A new inductively coupled plasma mass spectrometry (ICP-MS) technique simultaneously measures 71 inorganic elements in liquids. While conventional ICP-MS tools measure elements sequentially or singly, the new approach profiles the complete range of inorganic elements all at once, in a less time and cost-intensive manner than previous techniques.
The system, devised by an international team of researchers, has implications for nutrition, ecology and climate science and environmental health. The method detects elements rapidly, in seconds to several minutes, in samples as small as 1 to 4 milliliters and has been applied to tap and lake waters, beverages and biological samples.
The most elements of any water sample – 50 – were detected in snow collected in Italy, and 42 were identified in a sample from Croatia. Such data may offer a comprehensive means of surveying atmospheric concentrations of elements and for monitoring atmospheric element patterns.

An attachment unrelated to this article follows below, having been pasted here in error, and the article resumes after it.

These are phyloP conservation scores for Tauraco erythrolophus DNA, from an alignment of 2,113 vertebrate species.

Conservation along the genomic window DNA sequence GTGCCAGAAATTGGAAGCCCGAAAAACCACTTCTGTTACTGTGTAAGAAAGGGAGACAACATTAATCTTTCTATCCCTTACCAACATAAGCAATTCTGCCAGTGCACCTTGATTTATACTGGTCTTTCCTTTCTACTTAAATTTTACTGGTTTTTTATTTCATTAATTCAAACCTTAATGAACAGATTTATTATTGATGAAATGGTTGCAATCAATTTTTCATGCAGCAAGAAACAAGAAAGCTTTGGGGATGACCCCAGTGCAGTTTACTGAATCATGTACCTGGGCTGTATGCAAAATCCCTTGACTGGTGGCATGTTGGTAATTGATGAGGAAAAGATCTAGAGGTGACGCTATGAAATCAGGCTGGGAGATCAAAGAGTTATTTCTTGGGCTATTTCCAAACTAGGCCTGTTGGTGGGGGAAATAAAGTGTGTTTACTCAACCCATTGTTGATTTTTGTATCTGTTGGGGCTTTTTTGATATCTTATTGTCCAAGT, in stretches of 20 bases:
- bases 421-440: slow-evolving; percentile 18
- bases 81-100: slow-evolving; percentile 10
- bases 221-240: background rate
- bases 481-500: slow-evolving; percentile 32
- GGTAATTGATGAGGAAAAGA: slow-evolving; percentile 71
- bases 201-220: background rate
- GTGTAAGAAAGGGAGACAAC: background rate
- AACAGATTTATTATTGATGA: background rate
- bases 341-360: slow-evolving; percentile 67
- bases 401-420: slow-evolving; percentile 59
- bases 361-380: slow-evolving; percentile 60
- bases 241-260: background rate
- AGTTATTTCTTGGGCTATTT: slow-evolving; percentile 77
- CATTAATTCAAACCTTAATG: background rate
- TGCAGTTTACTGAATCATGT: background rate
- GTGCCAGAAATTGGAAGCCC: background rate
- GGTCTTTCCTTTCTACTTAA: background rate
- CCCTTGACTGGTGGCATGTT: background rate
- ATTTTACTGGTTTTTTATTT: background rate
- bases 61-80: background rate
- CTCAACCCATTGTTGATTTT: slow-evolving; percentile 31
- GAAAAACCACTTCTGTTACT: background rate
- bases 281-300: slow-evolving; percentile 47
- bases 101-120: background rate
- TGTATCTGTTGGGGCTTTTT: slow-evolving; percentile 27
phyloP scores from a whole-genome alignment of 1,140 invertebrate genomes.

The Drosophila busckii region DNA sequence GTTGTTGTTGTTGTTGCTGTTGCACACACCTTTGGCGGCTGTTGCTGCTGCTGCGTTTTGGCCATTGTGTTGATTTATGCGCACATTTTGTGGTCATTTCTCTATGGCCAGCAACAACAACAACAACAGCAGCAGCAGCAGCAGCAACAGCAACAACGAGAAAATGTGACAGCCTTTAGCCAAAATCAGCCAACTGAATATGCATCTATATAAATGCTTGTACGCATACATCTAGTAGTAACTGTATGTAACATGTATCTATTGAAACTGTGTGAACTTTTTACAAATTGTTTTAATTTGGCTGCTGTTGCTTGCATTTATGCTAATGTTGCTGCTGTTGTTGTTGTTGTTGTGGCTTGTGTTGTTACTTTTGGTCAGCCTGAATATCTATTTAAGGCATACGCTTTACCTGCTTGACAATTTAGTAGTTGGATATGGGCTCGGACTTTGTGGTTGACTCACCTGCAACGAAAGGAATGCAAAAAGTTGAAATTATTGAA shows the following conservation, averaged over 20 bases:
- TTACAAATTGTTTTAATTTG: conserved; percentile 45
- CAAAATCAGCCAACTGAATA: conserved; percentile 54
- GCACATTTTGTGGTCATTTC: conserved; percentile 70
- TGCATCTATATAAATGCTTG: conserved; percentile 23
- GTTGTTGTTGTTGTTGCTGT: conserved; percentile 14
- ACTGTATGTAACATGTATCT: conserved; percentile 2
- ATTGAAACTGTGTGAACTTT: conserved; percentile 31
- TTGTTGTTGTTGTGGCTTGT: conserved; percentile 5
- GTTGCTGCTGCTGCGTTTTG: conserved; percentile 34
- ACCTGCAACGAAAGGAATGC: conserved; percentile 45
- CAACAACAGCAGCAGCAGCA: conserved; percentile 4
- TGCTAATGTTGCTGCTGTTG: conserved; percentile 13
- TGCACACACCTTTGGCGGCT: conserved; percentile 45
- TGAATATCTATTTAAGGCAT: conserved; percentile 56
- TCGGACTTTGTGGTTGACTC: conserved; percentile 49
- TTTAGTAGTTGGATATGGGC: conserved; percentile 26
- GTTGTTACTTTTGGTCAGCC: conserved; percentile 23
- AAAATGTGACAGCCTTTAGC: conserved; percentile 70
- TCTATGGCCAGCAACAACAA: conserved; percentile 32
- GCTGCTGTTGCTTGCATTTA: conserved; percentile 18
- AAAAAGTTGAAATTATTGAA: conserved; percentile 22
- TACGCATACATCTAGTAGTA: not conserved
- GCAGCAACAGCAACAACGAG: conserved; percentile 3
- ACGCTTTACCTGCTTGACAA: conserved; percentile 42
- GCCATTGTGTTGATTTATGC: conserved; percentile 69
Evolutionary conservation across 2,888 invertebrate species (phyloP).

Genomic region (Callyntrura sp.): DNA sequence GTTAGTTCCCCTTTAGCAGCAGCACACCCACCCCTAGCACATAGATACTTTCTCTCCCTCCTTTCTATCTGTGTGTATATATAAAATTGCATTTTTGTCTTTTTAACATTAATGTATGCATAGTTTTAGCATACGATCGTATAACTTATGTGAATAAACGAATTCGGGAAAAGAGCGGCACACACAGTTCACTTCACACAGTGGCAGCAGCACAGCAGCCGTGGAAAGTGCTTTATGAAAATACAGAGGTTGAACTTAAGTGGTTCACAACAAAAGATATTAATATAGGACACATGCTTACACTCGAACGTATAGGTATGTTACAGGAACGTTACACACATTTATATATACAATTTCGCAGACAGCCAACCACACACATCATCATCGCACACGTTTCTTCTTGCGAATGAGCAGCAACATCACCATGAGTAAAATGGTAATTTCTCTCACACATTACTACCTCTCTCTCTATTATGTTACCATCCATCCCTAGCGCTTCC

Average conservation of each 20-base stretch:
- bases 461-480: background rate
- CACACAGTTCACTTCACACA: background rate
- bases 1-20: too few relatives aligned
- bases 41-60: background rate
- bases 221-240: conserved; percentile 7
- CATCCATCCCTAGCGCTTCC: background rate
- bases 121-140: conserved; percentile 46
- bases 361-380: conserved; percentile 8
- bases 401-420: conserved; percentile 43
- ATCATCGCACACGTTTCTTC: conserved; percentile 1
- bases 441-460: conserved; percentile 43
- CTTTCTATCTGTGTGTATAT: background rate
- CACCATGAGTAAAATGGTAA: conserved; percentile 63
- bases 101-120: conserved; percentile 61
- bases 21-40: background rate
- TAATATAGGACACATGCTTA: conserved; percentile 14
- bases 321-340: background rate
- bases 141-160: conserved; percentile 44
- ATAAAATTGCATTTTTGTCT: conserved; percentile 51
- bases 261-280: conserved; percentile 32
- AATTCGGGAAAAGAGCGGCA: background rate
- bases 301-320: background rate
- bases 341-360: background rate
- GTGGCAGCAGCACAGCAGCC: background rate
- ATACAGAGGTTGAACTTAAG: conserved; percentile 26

Analysis of New York City tap water revealed 37 elements when the tap was initially turned on. The number fell to 34 after allowing the water to run for five minutes, indicating that iron, zinc and other elements may be leaching from household pipes into the water.
Bottled water, beer, wine and milk, as well as samples of saliva, urine and blood were also evaluated. A distinct fingerprint or elemental pattern was observed for each sample, indicating that samples can be recognized and differentiated by these patterns. Bottled water was marked by variations that can likely be traced to one being bottled at the source and one being chlorinated for transportation from the source to the bottling plant.
Researchers from New York University, Senckenberg Biodiversity and Climate Research Center (Germany) and Senckenberg Research Institute (Germany) contributed to this development, which is published in RSC Advances.